Yet, underneath all of this is your monastic habit – the sign of, and a source of grace for, the stable foundation of your vowed life. Your monastic habit is the symbol of the stable foundation of the meaning and purpose of your life. The habit is not a mere piece of clothing, but an external sign of the vows you made on the day of your profession.

Even more, the monastic habit is a sacramental, through which you may receive actual graces for the living out of the life to which you were called – to be an image of Christ on earth.  An image of Christ, Who was completely obedient to the Father’s will. An image of Christ, Who made the world His home for the span of His earthly life. An image of Christ, Who was in no need of conversion, but Who came to make it possible for us to experience the joys of the conversion of our lives.

Your ordination to the priesthood, therefore, does not perfect your monastic vocation, but qualifies it. Your acceptance of your vocation was already perfected at the moment you took your solemn vows of stability, obedience, and conversion of life through the Benedictine Rule. The vocation of a monk is to excel in perfecting the life of Christ – to become an image of Christ Himself to the world – through the graces received from the faithful living of out of the vows he has made.  

Seen in this light, when a monk is ordained a priest, rather than it being a “promotion” of the particular monk, it is an added obligation to spend his life directed toward the salvation of the souls of his brothers. He does this certainly by offering the Holy Sacrifice of the Mass for the community, by hearing the confessions of his confreres, and by offering prayers and other sacrifices for the brethren.

Additionally, in being attentive to the labors entrusted to him by the abbot for the good of the community, the monk who has been ordained a priest fulfills all his duties in the person of Christ.  Therefore, the monk who is ordained a priest has an even greater obligation to ensure that the manner of the carrying out of his daily work reflects who he is interiorly – an alter Christus.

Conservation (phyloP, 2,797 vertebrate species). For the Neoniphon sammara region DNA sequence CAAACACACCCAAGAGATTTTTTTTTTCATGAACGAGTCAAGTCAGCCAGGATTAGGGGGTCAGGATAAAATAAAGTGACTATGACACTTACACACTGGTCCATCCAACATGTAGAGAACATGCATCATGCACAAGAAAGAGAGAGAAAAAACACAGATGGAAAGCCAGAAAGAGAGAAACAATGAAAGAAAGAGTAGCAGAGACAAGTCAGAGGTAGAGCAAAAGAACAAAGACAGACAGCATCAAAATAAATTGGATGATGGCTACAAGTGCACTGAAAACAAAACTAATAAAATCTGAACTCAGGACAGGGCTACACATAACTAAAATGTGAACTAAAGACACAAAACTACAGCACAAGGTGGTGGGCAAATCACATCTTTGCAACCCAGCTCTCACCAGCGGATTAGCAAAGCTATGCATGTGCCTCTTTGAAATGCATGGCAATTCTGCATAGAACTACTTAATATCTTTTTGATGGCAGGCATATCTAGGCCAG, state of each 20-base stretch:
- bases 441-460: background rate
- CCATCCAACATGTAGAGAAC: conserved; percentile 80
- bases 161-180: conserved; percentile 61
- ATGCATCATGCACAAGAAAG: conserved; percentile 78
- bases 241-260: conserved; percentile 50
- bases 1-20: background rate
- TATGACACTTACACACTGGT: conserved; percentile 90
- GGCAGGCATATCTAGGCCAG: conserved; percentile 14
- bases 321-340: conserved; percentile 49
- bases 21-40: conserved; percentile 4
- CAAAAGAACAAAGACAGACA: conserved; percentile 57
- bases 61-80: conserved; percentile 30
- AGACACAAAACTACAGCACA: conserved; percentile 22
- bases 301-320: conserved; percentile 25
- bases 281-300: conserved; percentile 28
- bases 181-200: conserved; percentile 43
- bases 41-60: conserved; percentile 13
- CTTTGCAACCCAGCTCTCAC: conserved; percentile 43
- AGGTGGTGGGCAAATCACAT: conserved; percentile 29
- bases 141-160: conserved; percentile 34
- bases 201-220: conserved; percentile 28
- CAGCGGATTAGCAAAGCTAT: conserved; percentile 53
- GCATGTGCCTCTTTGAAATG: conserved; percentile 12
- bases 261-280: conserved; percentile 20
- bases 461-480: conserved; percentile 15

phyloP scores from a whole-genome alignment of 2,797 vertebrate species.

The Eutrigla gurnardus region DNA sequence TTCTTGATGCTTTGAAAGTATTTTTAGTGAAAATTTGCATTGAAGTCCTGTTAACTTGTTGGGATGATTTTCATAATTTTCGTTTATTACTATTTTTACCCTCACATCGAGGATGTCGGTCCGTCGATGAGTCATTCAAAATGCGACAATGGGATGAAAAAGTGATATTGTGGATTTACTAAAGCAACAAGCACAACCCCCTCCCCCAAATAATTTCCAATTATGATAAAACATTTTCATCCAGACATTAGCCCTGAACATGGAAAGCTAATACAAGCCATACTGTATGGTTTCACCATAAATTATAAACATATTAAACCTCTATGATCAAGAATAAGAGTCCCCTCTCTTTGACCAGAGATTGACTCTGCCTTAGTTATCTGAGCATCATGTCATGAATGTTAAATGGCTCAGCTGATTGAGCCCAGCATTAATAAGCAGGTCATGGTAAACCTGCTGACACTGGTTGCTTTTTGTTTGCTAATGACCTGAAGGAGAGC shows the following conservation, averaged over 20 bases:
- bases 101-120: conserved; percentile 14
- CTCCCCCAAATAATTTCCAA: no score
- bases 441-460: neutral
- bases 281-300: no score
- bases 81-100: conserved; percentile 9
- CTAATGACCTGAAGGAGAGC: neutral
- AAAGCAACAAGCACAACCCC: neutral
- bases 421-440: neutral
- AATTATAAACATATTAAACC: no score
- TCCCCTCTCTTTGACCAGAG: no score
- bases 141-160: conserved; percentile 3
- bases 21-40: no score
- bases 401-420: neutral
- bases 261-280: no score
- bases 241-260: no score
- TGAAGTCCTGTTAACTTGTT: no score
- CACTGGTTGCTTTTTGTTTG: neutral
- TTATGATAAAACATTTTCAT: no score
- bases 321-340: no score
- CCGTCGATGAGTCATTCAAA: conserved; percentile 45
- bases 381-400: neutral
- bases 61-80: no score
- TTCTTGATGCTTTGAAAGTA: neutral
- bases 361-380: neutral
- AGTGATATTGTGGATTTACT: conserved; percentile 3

So, Father Dominic, yesterday you began your new life as a monk and as a priest. As one who is called to be an image of Christ while being another Christ.

An image of Christ while being another Christ. This might sound redundant. Nevertheless, you must remember that, because of the indelible mark placed on your soul through priestly ordination, you will be another Christ for all eternity. But this indelible mark does not guarantee that you will be an image of Christ even for a day.

Seen this way, one could say that you cannot have the perfection of your priestly life without the perfection of your monastic life. Therefore, ordination to the priesthood gives you an even greater impetus to be more faithful to the heart of your vocation from God – your monastic vows.

Therefore, we pray today, that through the intercession of St. Benedict, St. Bernard, St. Dominic, and St. John Vianney, that you may continue to grow in perfection as a monk, so that your life will manifest to all of us the beauty of one who is called to be an image of Christ while being another Christ.

Christ, Who was obedient to the Father’s will, Who made His home among us, and Who made it possible for us to have conversion of our lives. 

Christ, Who selflessly laid down His life for us, so that we might inherit the Kingdom of Heaven.